Plant Them on the Mountain of your Inheritance (#4 Exodus)

I read book of Exodus over the past few days. Reflecting today on God’s presence as revealed in the Exodus story.

“The book of Exodus is above all else in the Old Testament the book of the Presence of the Lord. This is the thesis and the theme.… Indeed this may truly be described as no other than the theme of Israel itself.”

G. Henton Davies

In the beginning of the Exodus story we read that God heard His people groaning under the slavery of the Egyptians. We don’t know why God allowed their slavery, why He waited, but in His sovereignty, He chooses to act on their behalf.

Moses, an Israelite that was raised in Pharaoh’s home and who never experienced slavery, has fled Egypt because he killed an Egyptian slave master. It’s been several years, and he’s tending sheep for his father-in-law. All is quiet on the hillside until God appears.

There the angel of the Lord appeared to him in flames of fire from within a bush. Moses saw that though the bush was on fire it did not burn up. 
So Moses thought, “I will go over and see this strange sight—
why the bush does not burn up.”
When the Lord saw that he had gone over to look,
God called to him from within the bush, “Moses! Moses!”
And Moses said, “Here I am.”
“Do not come any closer,” God said. “Take off your sandals, for the place where you are standing is holy ground.”  Then he said, “I am the God of your father, the God of Abraham, the God of Isaac and the God of Jacob.”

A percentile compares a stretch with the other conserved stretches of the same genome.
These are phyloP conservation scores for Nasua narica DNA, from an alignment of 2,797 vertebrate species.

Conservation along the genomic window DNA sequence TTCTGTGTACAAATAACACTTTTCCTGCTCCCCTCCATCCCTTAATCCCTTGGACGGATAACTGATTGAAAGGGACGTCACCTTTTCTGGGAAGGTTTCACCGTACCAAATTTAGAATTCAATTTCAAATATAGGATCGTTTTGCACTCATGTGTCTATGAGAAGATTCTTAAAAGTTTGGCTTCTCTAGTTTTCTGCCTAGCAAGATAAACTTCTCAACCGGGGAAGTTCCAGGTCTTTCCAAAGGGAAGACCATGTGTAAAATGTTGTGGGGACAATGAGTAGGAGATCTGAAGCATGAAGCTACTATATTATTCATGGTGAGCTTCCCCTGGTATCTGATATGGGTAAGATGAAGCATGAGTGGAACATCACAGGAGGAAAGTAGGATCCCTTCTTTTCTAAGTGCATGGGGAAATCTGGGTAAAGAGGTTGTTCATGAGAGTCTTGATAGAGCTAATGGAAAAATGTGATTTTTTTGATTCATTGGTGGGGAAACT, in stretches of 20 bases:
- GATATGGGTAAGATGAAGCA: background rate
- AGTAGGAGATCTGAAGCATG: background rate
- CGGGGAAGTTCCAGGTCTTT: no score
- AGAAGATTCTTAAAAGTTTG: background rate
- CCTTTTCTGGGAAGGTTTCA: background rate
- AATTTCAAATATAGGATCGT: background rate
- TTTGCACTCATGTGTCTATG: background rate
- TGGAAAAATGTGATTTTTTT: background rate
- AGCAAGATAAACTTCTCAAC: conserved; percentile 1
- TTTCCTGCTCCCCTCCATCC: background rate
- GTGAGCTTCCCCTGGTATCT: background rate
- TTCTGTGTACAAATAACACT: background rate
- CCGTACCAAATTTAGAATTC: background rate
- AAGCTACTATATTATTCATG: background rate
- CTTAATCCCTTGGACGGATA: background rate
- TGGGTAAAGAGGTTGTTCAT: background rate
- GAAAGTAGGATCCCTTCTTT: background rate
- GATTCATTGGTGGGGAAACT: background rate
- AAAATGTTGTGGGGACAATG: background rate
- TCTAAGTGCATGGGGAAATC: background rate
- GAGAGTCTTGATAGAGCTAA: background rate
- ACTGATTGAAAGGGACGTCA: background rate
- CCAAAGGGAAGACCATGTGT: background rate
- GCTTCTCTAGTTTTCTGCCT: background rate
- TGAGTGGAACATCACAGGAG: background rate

At this, Moses hid his face, because he was afraid to look at God.

Exodus 3:2-6

Moses’ meeting with God was different than the ones we saw in Genesis. He saw a bush burning; the fire did not consume it. He was invited to come only so far, and to remove his sandals.

In contrast to the encounters in Genesis, suddenly now the presence of God is regularly accompanied by fire (and often smoke, a cloud, and/or lightning). Likewise, the presence of God in Exodus now normally includes a projection of holy space that is dangerous for people to violate. These themes usually were absent in the encounters of God’s presence experienced by the patriarchs but fire, smoke, and holiness will continue to be part of God’s presence throughout Exodus.

J. Scott Duvall and J. Daniel Hays. (2019). God’s Relational Presence:
The Cohesive Center of Biblical Theology

In fact God says in Ex 6:2-3, ““I am the Lord. I appeared to Abraham, to Isaac and to Jacob as God Almighty, but by my name the Lord I did not make myself fully known to them.”  God was with the patriarchs but they did not experience the same intensity illustrated in the book of Exodus and beyond. They did not experience the fire, smoke, and lightening, nor the holy separation like the protective veil, having to remove their shoes, or having to stay a certain distance. God is developing his relationship with His people, preparing to dwell on earth among them.

Escaping from Egypt is only the first half of the exodus. It is easy for us to forget this, in an age where freedom is understood as merely being freedom from: from oppression, from constraint, or whatever. This aspect of liberation, as wonderful as it is, is only half the deal. In the Scriptures, more emphasis is placed on the freedom for; for worship, for flourishing, for growth in obedience and joy and glory. Human beings are not designed to be free from all constraint, slaves to nothing but our own passions, triumphantly enthroned as our own masters, even our own gods. Everybody serves somebody. So the point of the exodus is not just for Israel to find deliverance from serving the old master. It is for them to find delight in serving the new one. This powerful truth is at the heart of Christian discipleship.

Roberts, A., & Wilson, A. (2018). Echoes of Exodus: Tracing themes of redemption through scripture.